The Guild Application: Your Opportunity to Make a Good — or Mediocre — First Impression

Our guild is a casual guild that's made raiding progression. We have a good number of folks running around our server under our tag with reasonably shiny gear. And thus, we get a good number of unsolicited applications from people who don't know anyone in the guild. This has recently ranged anywhere from a couple to up to seven in any given week.

The original application was pretty general. And to be frank– people did not take a lot of time answering questions like "What do you know about our guild? What do you bring with you if you join the guild." So, in light of most of the recent applicants wanting to raid, we revised the application to include more relevant questions in that vein, designed to actually helps us get to know the applicants a little better.

So far, it's been a mixed bag. We had an applicant answer the question regarding what raid content they'd completed with "…" Because we do coddle our applicants, asking them to complete questions they skip, for instance, instead of just rejecting incomplete applications, I replied that I would like to see an answer to that question since they were applying for end game raiding. The applicant, after that and another question, puffed up his chest, telling us it's "not like this was a job interview or something."

But that's where you're wrong, dear applicants. It is in fact a lot like a job application, or a first date even. When you don't take the time to complete our application, you're like a guy showing up for a date without having run a brush through his hair, wrinkled shirt half-tucked in who then hits me up for change for the parking meter. As someone who doesn't know you already, you come across as unprepared, not especially interested in making a good first impression, and sloppy. I suspect you might stand in red circles on the ground or run into clouds or accidentally pull the boss 3-times while we are buffing.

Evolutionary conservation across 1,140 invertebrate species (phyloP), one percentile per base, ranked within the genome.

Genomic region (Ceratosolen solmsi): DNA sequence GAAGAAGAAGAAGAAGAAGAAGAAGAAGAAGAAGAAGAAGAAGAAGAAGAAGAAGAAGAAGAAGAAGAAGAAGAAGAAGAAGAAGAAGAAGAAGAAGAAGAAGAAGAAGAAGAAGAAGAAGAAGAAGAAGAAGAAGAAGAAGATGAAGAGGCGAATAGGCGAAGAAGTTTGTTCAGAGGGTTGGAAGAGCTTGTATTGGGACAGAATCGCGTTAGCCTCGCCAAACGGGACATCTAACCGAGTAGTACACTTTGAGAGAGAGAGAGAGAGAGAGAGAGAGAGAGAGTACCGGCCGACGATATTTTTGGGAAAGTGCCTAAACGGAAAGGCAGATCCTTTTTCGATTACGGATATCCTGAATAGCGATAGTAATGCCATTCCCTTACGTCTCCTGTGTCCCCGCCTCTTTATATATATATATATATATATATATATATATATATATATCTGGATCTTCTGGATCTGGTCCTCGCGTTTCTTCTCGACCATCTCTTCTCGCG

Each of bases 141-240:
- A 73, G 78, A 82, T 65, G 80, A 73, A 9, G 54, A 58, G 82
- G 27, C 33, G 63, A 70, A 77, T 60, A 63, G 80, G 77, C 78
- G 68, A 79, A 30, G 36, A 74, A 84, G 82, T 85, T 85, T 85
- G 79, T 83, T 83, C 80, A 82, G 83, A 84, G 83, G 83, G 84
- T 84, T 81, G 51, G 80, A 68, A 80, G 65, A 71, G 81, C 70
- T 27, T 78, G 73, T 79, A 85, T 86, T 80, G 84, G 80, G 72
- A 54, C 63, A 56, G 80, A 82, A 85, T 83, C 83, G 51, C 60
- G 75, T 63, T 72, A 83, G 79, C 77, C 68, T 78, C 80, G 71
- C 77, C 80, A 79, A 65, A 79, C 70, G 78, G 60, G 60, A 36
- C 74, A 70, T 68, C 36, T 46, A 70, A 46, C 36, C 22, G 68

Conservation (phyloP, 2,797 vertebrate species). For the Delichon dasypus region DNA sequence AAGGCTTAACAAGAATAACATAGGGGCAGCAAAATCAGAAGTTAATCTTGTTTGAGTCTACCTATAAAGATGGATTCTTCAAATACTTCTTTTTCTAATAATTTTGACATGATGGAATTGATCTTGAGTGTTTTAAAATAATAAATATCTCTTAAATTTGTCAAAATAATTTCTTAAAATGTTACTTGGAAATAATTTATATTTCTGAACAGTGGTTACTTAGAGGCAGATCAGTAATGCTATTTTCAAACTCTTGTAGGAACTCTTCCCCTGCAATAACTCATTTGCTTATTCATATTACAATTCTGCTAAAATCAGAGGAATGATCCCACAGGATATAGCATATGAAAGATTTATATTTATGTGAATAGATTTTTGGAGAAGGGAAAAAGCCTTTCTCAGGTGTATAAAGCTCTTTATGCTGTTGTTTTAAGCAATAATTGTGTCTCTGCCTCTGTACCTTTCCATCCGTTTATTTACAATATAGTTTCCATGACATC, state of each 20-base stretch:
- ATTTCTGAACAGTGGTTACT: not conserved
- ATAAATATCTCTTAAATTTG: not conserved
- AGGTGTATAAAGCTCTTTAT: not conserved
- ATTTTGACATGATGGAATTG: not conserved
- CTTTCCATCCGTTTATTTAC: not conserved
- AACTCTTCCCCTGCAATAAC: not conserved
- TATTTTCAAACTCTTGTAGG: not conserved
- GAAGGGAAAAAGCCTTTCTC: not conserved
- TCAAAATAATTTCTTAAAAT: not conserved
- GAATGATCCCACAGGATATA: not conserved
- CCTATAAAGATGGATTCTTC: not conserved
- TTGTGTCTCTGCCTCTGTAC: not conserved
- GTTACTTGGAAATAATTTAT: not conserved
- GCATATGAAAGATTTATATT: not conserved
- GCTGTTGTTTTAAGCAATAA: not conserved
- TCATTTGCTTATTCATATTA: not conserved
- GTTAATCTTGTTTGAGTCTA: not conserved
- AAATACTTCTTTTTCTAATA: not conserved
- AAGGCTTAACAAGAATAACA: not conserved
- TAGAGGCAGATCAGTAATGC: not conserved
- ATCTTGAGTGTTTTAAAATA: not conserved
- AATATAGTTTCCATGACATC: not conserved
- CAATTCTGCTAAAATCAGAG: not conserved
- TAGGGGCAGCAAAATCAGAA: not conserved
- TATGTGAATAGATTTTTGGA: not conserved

When people do not know you, you are your application. We can't peer inside your brain to see how funny you are and what a great player you've been so far. Your application is you making cocktail party small talk with the guild. And if you're not interested enough in us to do that, why would we want to invite you in to stay a while?

Yes, I do understand that not everyone is a master conversationalist. But if you can type well enough to play the game — and to find a guild website — you should be able to give filling out an application a good 10 minutes of your time. Because as the annoying slogan goes, you only get one chance to make a first impression. Be sure to make the most of it.

Further Reading on the Guild Application Process in this Blog

2 thoughts on “The Guild Application: Your Opportunity to Make a Good — or Mediocre — First Impression”

  1. I think it comes down to how much someone actually wants to be apart of a guild, versus finding people to give them free loot. In order to join my Aion guild ( I had to fill out a long application that required complete and well formed sentences. Once accepted as a recruit I had to post in several forums filling out more information, and finally to get an invite in game I had to whisper a specific officer with a “pass phrase” to prove I was who I said I was. Basically my point is, if someone really wants to join your guild they can and will jump through a few hoops to be able to do that. If they aren’t willing to put in the effort, I don’t want them in my guild.

  2. If asking for a complete application the first time around is too much to ask, what hope does anything we’re putting thought into for the RC/RRC have?

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